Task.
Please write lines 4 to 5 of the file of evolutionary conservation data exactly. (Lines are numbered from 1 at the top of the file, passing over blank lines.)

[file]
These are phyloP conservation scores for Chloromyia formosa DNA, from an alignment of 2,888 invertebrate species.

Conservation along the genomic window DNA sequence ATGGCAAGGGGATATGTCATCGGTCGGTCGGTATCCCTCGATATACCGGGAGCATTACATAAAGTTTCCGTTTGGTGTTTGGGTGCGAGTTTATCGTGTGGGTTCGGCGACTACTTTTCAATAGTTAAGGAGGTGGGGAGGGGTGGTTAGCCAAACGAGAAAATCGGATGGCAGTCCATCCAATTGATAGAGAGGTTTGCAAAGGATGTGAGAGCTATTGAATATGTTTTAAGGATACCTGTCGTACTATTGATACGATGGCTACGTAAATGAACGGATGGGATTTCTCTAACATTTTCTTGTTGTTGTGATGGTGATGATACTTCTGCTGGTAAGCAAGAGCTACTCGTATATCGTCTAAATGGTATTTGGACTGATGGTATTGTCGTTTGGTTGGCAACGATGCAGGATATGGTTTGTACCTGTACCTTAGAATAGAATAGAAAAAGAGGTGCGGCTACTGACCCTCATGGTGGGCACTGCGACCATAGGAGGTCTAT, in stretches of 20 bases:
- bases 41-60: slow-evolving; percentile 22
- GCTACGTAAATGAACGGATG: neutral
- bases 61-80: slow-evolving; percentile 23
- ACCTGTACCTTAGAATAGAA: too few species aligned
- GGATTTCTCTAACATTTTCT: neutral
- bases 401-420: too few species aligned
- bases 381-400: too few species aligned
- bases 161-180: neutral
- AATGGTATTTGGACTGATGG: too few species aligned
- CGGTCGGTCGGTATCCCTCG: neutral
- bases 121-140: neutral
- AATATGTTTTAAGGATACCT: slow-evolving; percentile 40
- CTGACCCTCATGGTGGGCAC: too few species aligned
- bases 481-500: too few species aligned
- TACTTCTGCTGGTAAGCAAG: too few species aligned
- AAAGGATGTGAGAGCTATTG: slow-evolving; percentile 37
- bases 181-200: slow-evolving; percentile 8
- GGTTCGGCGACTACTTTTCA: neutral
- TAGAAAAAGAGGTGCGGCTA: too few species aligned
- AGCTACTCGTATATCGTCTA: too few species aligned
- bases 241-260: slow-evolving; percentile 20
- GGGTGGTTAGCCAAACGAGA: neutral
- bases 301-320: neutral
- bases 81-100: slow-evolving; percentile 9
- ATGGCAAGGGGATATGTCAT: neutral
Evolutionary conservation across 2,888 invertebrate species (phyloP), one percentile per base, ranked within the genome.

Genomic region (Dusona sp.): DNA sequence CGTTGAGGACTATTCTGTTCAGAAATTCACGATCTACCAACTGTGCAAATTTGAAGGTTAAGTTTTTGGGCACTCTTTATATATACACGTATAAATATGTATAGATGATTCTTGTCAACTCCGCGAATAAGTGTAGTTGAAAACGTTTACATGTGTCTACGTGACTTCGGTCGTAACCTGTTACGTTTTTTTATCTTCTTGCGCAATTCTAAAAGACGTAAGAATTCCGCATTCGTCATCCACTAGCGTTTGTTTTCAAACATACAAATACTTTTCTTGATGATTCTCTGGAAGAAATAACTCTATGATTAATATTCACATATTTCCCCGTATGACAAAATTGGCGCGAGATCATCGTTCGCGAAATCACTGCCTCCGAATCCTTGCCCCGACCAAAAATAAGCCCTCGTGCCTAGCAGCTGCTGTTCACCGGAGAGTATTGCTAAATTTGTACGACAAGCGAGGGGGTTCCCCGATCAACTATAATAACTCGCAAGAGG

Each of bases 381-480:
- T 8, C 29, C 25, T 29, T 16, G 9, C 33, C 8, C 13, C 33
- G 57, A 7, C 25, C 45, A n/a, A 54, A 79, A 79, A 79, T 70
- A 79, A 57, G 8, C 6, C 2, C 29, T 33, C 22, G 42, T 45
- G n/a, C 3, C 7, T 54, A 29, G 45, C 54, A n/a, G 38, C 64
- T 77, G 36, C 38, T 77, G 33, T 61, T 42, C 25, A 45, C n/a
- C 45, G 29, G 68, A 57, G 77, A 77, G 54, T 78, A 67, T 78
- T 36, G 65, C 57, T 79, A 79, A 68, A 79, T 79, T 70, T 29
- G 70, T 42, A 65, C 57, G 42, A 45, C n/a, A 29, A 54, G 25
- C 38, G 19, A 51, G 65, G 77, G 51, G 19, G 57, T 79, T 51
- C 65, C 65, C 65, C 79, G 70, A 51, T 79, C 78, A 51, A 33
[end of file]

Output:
- GCTACGTAAATGAACGGATG: neutral
- bases 61-80: slow-evolving; percentile 23